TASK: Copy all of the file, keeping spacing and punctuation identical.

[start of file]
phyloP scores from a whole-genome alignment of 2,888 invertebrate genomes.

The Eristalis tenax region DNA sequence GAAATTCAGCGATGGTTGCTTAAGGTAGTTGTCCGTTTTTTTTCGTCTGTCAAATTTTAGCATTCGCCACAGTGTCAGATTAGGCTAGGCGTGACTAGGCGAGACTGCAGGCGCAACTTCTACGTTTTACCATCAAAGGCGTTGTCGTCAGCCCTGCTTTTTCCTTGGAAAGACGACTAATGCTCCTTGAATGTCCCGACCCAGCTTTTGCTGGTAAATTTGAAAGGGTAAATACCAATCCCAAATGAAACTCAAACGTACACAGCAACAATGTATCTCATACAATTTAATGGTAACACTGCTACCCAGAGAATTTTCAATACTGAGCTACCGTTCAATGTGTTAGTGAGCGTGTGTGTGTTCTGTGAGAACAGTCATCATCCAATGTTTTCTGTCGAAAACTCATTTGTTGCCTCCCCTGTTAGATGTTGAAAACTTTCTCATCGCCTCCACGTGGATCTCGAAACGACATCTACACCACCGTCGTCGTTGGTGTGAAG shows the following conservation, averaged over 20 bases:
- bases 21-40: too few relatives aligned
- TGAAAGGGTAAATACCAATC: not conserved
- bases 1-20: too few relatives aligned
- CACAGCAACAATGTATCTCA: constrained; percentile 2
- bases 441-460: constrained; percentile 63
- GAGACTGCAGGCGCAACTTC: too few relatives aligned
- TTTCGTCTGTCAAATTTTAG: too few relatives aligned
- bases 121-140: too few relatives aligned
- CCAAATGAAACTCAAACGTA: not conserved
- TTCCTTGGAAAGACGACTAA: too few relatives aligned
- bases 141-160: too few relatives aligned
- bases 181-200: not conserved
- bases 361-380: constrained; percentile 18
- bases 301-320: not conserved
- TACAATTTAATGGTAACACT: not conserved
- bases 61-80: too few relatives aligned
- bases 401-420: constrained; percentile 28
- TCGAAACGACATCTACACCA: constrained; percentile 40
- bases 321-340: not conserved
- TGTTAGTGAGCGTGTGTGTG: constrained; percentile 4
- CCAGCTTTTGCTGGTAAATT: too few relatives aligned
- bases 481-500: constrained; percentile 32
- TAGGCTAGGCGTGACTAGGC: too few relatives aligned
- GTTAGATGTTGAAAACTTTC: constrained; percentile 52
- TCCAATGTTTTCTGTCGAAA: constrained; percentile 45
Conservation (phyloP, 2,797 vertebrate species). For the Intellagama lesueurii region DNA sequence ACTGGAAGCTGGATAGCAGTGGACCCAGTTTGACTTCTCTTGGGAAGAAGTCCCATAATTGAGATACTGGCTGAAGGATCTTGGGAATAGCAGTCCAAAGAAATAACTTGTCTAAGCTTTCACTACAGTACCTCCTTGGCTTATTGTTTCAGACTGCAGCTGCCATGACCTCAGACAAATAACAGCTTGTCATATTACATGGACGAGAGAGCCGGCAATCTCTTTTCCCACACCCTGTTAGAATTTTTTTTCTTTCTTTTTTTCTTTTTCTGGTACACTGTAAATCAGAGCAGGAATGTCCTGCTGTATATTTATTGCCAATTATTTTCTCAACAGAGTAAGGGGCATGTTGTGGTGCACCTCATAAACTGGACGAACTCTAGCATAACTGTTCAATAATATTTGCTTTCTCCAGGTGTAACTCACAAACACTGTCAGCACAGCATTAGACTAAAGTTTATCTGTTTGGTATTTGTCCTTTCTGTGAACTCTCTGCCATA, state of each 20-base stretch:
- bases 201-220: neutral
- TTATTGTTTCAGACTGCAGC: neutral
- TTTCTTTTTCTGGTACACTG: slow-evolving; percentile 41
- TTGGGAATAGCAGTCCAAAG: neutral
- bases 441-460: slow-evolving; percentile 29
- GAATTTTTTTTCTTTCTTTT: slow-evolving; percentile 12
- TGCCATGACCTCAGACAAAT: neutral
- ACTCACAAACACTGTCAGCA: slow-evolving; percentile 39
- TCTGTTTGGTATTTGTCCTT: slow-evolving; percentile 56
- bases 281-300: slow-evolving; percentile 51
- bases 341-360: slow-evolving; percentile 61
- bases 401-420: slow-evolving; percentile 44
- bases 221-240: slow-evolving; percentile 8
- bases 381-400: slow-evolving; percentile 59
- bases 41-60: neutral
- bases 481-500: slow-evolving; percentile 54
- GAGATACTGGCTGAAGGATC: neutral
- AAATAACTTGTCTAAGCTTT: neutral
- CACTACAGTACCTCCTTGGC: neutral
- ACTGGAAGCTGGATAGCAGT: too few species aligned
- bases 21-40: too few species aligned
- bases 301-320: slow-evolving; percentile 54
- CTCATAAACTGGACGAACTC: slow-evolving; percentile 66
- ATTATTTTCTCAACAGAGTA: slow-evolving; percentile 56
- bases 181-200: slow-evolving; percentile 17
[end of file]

phyloP scores from a whole-genome alignment of 2,888 invertebrate genomes.

The Eristalis tenax region DNA sequence GAAATTCAGCGATGGTTGCTTAAGGTAGTTGTCCGTTTTTTTTCGTCTGTCAAATTTTAGCATTCGCCACAGTGTCAGATTAGGCTAGGCGTGACTAGGCGAGACTGCAGGCGCAACTTCTACGTTTTACCATCAAAGGCGTTGTCGTCAGCCCTGCTTTTTCCTTGGAAAGACGACTAATGCTCCTTGAATGTCCCGACCCAGCTTTTGCTGGTAAATTTGAAAGGGTAAATACCAATCCCAAATGAAACTCAAACGTACACAGCAACAATGTATCTCATACAATTTAATGGTAACACTGCTACCCAGAGAATTTTCAATACTGAGCTACCGTTCAATGTGTTAGTGAGCGTGTGTGTGTTCTGTGAGAACAGTCATCATCCAATGTTTTCTGTCGAAAACTCATTTGTTGCCTCCCCTGTTAGATGTTGAAAACTTTCTCATCGCCTCCACGTGGATCTCGAAACGACATCTACACCACCGTCGTCGTTGGTGTGAAG shows the following conservation, averaged over 20 bases:
- bases 21-40: too few relatives aligned
- TGAAAGGGTAAATACCAATC: not conserved
- bases 1-20: too few relatives aligned
- CACAGCAACAATGTATCTCA: constrained; percentile 2
- bases 441-460: constrained; percentile 63
- GAGACTGCAGGCGCAACTTC: too few relatives aligned
- TTTCGTCTGTCAAATTTTAG: too few relatives aligned
- bases 121-140: too few relatives aligned
- CCAAATGAAACTCAAACGTA: not conserved
- TTCCTTGGAAAGACGACTAA: too few relatives aligned
- bases 141-160: too few relatives aligned
- bases 181-200: not conserved
- bases 361-380: constrained; percentile 18
- bases 301-320: not conserved
- TACAATTTAATGGTAACACT: not conserved
- bases 61-80: too few relatives aligned
- bases 401-420: constrained; percentile 28
- TCGAAACGACATCTACACCA: constrained; percentile 40
- bases 321-340: not conserved
- TGTTAGTGAGCGTGTGTGTG: constrained; percentile 4
- CCAGCTTTTGCTGGTAAATT: too few relatives aligned
- bases 481-500: constrained; percentile 32
- TAGGCTAGGCGTGACTAGGC: too few relatives aligned
- GTTAGATGTTGAAAACTTTC: constrained; percentile 52
- TCCAATGTTTTCTGTCGAAA: constrained; percentile 45
Conservation (phyloP, 2,797 vertebrate species). For the Intellagama lesueurii region DNA sequence ACTGGAAGCTGGATAGCAGTGGACCCAGTTTGACTTCTCTTGGGAAGAAGTCCCATAATTGAGATACTGGCTGAAGGATCTTGGGAATAGCAGTCCAAAGAAATAACTTGTCTAAGCTTTCACTACAGTACCTCCTTGGCTTATTGTTTCAGACTGCAGCTGCCATGACCTCAGACAAATAACAGCTTGTCATATTACATGGACGAGAGAGCCGGCAATCTCTTTTCCCACACCCTGTTAGAATTTTTTTTCTTTCTTTTTTTCTTTTTCTGGTACACTGTAAATCAGAGCAGGAATGTCCTGCTGTATATTTATTGCCAATTATTTTCTCAACAGAGTAAGGGGCATGTTGTGGTGCACCTCATAAACTGGACGAACTCTAGCATAACTGTTCAATAATATTTGCTTTCTCCAGGTGTAACTCACAAACACTGTCAGCACAGCATTAGACTAAAGTTTATCTGTTTGGTATTTGTCCTTTCTGTGAACTCTCTGCCATA, state of each 20-base stretch:
- bases 201-220: neutral
- TTATTGTTTCAGACTGCAGC: neutral
- TTTCTTTTTCTGGTACACTG: slow-evolving; percentile 41
- TTGGGAATAGCAGTCCAAAG: neutral
- bases 441-460: slow-evolving; percentile 29
- GAATTTTTTTTCTTTCTTTT: slow-evolving; percentile 12
- TGCCATGACCTCAGACAAAT: neutral
- ACTCACAAACACTGTCAGCA: slow-evolving; percentile 39
- TCTGTTTGGTATTTGTCCTT: slow-evolving; percentile 56
- bases 281-300: slow-evolving; percentile 51
- bases 341-360: slow-evolving; percentile 61
- bases 401-420: slow-evolving; percentile 44
- bases 221-240: slow-evolving; percentile 8
- bases 381-400: slow-evolving; percentile 59
- bases 41-60: neutral
- bases 481-500: slow-evolving; percentile 54
- GAGATACTGGCTGAAGGATC: neutral
- AAATAACTTGTCTAAGCTTT: neutral
- CACTACAGTACCTCCTTGGC: neutral
- ACTGGAAGCTGGATAGCAGT: too few species aligned
- bases 21-40: too few species aligned
- bases 301-320: slow-evolving; percentile 54
- CTCATAAACTGGACGAACTC: slow-evolving; percentile 66
- ATTATTTTCTCAACAGAGTA: slow-evolving; percentile 56
- bases 181-200: slow-evolving; percentile 17